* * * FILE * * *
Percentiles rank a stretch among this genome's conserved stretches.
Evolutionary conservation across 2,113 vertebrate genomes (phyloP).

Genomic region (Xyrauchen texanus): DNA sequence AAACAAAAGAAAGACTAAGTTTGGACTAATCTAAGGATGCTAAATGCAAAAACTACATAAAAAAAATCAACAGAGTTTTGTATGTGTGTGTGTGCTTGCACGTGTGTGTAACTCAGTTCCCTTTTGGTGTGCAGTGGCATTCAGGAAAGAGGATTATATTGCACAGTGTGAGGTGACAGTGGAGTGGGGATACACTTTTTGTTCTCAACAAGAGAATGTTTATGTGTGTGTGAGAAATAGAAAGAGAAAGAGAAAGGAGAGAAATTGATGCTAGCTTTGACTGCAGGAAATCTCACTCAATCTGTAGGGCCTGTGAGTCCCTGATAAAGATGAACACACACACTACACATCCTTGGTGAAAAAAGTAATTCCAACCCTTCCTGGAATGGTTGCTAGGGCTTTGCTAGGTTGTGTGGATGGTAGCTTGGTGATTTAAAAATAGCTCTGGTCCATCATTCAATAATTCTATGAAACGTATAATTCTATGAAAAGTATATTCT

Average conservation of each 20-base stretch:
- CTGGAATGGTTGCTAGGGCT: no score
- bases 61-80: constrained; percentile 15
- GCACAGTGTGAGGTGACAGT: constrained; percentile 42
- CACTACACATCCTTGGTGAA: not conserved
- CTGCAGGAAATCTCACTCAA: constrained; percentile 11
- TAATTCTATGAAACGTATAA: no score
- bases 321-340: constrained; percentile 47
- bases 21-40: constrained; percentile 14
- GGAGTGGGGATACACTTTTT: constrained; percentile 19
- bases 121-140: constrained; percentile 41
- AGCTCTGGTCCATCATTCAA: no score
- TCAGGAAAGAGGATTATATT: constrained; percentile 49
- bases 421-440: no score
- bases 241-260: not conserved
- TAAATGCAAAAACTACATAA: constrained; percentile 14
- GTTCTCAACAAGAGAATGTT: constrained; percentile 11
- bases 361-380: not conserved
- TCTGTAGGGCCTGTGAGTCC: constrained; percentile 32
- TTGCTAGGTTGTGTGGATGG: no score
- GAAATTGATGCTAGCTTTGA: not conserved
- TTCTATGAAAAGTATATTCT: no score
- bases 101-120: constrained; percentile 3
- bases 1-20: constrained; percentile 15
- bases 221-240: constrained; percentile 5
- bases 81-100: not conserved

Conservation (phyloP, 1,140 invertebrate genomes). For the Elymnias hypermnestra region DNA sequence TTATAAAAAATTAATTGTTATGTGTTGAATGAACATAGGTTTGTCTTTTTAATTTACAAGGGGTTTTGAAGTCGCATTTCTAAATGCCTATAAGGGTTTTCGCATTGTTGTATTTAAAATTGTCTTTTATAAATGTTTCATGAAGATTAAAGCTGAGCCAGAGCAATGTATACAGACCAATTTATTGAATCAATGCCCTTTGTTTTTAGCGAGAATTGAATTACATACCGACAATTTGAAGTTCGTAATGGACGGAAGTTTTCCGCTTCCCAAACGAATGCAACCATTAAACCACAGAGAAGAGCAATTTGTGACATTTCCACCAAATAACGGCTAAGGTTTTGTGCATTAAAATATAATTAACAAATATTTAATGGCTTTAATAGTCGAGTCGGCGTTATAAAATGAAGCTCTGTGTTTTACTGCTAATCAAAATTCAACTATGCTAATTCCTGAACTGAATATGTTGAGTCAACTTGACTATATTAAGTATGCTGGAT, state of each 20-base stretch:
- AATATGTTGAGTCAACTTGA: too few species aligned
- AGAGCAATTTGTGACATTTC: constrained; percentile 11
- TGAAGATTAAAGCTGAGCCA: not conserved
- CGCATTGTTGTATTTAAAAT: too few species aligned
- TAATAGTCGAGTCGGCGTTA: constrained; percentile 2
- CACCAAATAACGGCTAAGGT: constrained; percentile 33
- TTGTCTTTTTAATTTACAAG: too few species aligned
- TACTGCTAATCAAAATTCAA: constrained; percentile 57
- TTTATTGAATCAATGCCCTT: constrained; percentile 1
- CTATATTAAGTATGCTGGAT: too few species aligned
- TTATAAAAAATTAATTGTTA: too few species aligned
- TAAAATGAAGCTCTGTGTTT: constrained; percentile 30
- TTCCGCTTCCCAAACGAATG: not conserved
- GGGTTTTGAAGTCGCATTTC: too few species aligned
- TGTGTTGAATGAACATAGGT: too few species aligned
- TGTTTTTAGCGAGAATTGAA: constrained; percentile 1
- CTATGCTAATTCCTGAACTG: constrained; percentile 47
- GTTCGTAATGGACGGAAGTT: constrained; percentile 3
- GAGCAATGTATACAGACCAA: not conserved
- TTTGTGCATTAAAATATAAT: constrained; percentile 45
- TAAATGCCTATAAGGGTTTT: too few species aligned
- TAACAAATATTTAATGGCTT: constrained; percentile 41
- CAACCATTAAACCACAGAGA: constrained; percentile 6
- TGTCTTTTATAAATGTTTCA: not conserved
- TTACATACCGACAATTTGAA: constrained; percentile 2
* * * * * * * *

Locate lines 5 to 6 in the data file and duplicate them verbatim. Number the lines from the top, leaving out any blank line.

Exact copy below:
- CTGGAATGGTTGCTAGGGCT: no score
- bases 61-80: constrained; percentile 15